At its core Gravity is a classic survival fable. Ryan Stone (Sandra Bullock) is no astronaut, but NASA sends her into orbit as a matter of necessity. She’s the only person who can fix a key component on a telescope. While performing the repair, the detonation of a nearby satelite causes a debris field to leave Ryan stranded thousands of miles above the Earth.
In describing his 1971 film, Get Carter, Mike Hodges remarked on his good fortune to have Michael Caine at his disposal. At last he was working with a real movie star, a class unique among actors in that they could sell a close up. Their faces could display a variety of emotions through the slightest of expressions. Forget what you heard in that throwaway segment of “Waking Life”, great films need great stars. Gravity proves this once and for all.
What else is “Gravity” but a series of close-ups? The bulk of the film consists of Sandra Bullock and George Clooney’s faces superimposed, composited, onto cgi space suits. Gravity in fact demands the most movie-stars of movie-stars. Frequently a face will get obscured, by a glare, from the condensation of heavy breathing, flung into the distance until the distinct features are lost. Otherwise the spacesuits are incredibly bulky, the actors lose their bodies.
Sandra Bullock may not place especially high on the list of our current actors, but she’s a certifiable A-lister. Who else could’ve played Ryan from the current crop of respected actresses? Tilda Swinton? Julianne Moore? They wouldn’t endear themselves to the audiences as immediately Bullock. Meanwhile other movie stars, Gwyneth Paltrow, Charlize Theron, Halle Berry, their ilk just don’t have the gravitas. Even Angelina Jolie, director Cuaron’s first choice for the role, would come across as too steely here. Bullock can play a character with a core of strength, but who still needs to fight to find it.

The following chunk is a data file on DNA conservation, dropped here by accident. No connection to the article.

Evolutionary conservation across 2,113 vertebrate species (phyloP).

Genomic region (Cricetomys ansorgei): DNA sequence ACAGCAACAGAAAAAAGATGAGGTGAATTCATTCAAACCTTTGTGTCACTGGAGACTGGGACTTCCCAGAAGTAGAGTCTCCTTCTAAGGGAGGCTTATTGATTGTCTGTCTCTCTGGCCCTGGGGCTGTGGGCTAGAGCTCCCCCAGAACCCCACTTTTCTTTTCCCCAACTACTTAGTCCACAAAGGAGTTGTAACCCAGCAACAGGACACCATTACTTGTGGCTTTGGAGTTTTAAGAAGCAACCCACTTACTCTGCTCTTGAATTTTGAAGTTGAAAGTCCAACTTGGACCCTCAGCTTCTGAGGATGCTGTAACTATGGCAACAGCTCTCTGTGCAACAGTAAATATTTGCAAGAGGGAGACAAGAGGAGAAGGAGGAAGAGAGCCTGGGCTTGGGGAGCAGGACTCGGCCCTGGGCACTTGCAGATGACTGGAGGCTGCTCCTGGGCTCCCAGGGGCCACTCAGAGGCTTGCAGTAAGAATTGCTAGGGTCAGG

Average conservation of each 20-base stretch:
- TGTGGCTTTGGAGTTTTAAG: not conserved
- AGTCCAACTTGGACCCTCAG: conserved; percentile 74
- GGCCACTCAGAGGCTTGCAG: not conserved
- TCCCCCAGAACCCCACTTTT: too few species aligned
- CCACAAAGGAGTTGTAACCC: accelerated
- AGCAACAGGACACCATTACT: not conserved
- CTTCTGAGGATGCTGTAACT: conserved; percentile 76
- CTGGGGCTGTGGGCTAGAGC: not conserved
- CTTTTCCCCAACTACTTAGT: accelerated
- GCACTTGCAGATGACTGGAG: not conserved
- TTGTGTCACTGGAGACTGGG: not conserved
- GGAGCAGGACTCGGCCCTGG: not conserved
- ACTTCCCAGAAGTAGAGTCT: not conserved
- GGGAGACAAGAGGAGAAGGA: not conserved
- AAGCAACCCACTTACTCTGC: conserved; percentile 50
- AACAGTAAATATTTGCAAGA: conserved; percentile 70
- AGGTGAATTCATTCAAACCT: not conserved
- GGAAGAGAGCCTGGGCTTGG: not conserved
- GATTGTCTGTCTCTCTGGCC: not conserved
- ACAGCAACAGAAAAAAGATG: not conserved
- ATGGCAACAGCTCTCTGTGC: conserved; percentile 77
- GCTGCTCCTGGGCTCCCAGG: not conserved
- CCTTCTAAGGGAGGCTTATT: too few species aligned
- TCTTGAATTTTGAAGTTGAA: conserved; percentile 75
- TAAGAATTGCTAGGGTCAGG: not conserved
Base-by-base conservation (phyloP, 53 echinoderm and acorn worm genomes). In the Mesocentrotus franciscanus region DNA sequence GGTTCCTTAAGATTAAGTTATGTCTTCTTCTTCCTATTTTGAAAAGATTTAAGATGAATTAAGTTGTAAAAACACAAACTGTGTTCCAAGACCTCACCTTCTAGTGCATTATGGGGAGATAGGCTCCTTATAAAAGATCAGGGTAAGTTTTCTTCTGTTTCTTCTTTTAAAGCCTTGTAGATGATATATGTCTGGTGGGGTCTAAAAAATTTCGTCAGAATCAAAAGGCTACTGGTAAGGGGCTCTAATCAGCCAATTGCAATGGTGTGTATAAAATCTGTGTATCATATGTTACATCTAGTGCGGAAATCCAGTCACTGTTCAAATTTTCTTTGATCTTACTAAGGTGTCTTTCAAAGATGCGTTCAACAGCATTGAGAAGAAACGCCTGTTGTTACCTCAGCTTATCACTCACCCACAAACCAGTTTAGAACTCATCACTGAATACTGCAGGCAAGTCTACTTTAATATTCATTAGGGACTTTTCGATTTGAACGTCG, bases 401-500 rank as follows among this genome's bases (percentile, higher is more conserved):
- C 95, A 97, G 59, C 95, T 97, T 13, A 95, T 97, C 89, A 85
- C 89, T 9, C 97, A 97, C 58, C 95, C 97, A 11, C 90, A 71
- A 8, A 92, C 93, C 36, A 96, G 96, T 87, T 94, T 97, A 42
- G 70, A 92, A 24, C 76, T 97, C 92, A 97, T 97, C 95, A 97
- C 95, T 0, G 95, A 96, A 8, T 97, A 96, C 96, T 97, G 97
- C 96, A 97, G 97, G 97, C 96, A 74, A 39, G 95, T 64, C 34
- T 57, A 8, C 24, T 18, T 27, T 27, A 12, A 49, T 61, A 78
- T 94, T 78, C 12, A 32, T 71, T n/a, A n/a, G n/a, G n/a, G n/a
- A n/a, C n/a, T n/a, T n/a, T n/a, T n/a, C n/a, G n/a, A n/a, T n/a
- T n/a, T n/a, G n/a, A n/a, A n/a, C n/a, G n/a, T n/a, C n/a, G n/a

Finally though Gravity points to a bright future in digital film and that filmmakers are finally unlocking the potential of these effects. The first people to get a crack at CGI were the leading lights of the effects era. Your Spielbergs, Lucases, Zemenkises, Hensons, etc… They used the ever increasing power of computer effects to basically recreate what they were doing with models and animatronics. Whereas once the dinosaur would’ve been a puppet, now it was animated in a computer for some shots.
Starting with 300, the newer generation of directors have gained a real understanding of the full potential of digital and CGI. It isn’t about making a more realistic Spiderman villian, or cutting together a complex shot. Modern effects work allows for a truly dynamic canvas. In films like 300 that can mean flesh-and-blood actors inhabiting an amorphous, physically impossible landscape. On the other end of the spectrum, Gravity can immesh itself in an vacuum with a fairly accurate representation of physics (at least when the plot doesn’t demand otherwise).
In the fantastic opening shot, where the space shuttle emerges from the blackness of space until the camera is zoomed in on Bullock’s gloved hands, establishes the vastness of Gravity’s realm. There’s a reminder of David Lean’s Lawrence of Arabia, of Omar Sharif’s black camel rider emerging from mirages above the horizon of the desert. That sequence made the desert miles wide. Gravity’s canvas stretches into tens of thousands of miles.